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Archive for July, 2010

If you have not yet seen A Very Potter Sequel (the sequel to last year’s A Very Potter Musical), I recommend getting onto your fat ass and watching it via Youtube.  Click here for the link.  I’ve been sitting around for the last few days, deciding why I’m strangely attracted to Lupin (aside from the very handsome Darren Criss).

Anyway, I’ve been musing around lately about how I’m going to be setting up my dorm this upcoming semester.  And when I say musing, I mean worrying and trying to figure things out.  The main point is that I need to find a place to fit my desk where it will get natural sunlight from the window but not disturb my room mate when I turn on the desk lamp early in the morning (because our sleeping schedules are quite a bit off sync).  I was worried that I’d also need to position my desk in an area so that the shelving on top of it could serve as a night stand to my lofted bed, but I’ll try to get a clamp on shelf for that.  It’s dumb that I’ve lost sleep over deciding where to place my desk, but welcome to my life of being an interior design nerd.  I sit around looking at house tours on Apartment Therapy while sipping down hot tea with Cat.  If you are interested in the neatest ever decor or vintage furniture or anything about making a house unique and interesting, check-ch-check-check check-ch-check it out.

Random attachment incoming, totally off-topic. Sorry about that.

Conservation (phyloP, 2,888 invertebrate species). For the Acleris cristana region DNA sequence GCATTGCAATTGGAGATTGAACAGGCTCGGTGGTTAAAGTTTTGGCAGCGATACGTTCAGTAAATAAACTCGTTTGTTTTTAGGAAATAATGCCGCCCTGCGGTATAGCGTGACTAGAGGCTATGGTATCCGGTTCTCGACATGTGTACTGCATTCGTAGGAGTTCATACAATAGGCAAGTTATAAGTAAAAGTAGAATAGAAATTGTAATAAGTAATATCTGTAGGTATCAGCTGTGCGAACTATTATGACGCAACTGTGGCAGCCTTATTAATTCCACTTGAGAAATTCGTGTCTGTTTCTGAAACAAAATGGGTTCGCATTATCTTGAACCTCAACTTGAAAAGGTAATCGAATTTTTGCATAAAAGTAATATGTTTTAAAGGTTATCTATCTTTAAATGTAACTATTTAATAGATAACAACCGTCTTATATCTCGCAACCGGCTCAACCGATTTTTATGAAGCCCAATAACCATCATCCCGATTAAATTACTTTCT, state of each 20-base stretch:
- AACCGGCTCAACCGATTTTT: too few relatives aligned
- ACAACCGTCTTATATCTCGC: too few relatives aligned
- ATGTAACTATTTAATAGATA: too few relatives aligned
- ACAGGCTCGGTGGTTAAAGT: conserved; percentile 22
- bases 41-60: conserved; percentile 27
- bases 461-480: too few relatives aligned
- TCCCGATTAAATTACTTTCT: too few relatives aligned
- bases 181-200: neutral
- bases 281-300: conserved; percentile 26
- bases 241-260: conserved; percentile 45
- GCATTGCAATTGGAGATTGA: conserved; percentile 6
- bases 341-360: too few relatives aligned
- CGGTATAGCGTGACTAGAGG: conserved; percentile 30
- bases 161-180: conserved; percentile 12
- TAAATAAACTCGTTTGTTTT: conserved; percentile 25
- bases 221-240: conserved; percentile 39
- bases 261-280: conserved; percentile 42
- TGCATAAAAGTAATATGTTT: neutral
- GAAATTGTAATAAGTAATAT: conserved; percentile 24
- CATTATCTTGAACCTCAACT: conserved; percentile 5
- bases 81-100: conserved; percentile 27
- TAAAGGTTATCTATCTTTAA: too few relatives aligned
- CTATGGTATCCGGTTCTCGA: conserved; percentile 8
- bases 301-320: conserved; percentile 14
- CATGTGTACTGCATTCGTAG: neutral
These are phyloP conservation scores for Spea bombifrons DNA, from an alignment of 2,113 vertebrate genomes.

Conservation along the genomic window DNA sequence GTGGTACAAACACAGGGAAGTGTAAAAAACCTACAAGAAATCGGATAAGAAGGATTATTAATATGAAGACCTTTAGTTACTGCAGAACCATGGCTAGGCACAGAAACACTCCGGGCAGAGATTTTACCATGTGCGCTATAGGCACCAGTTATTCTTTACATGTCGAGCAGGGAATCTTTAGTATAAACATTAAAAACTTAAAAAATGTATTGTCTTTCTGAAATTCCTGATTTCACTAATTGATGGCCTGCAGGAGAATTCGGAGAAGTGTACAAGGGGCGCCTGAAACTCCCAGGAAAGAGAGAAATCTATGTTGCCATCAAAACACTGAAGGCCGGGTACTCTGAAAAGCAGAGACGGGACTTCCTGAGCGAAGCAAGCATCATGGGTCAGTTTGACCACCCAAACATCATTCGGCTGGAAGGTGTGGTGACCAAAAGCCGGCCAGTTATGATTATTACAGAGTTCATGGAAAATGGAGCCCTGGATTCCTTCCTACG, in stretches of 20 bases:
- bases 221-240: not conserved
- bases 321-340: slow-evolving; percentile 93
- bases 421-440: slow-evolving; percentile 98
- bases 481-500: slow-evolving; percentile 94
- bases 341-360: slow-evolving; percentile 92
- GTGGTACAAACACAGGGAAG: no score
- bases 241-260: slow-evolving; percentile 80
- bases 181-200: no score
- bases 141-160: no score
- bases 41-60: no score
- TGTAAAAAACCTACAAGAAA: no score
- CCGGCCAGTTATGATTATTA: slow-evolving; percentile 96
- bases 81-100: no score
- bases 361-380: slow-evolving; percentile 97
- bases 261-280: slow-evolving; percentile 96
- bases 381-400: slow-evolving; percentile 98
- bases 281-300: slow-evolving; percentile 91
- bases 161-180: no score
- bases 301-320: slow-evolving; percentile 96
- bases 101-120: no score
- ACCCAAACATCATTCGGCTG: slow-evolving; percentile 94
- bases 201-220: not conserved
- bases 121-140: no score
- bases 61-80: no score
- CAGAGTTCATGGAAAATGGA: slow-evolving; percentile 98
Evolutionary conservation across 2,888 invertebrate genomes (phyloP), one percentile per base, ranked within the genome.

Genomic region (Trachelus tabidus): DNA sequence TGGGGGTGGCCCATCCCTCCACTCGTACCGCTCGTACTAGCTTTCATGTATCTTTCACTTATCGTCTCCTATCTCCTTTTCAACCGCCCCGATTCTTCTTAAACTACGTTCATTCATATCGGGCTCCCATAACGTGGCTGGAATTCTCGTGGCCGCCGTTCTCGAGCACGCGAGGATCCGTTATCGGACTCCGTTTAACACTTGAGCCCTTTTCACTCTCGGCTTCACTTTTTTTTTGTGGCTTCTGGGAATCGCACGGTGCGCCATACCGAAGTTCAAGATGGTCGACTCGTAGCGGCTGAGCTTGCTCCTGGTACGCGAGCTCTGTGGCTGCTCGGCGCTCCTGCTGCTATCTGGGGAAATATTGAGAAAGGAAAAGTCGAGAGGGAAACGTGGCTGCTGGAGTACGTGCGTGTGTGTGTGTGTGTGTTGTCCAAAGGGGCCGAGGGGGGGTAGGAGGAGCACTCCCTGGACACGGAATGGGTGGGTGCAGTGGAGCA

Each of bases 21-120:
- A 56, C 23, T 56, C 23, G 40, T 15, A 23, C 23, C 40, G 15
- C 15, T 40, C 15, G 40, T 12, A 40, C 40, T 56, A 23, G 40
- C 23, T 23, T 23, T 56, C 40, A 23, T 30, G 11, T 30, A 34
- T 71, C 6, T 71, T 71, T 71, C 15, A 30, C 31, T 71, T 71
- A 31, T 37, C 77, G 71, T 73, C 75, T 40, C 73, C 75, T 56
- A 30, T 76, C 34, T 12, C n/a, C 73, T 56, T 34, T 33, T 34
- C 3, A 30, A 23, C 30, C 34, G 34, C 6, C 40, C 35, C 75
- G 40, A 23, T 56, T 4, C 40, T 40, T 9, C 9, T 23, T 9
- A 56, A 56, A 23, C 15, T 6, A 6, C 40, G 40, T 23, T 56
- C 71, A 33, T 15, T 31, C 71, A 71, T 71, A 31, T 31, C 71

I’ve been reorganising my room a lot lately.  Or perhaps it’s just cleaning.  A very deep cleaning that it has been neglecting for years.  The only other thing on my list to still clean out would be the top of my closet, which has not felt a human hand since sixth grade, when I dumped the entire contents of my floor onto the shelves in a matter of three minutes so that I could go over to a friend’s.  Ever since, it’s just sat there, and I’ve turned a blind eye.  But, since I’ve cleaned so much else over the past year, why the hell not tackle that one of these days?  The storage space is unbelievable, and I’m ashamed that I’ve been wasting it all of these years.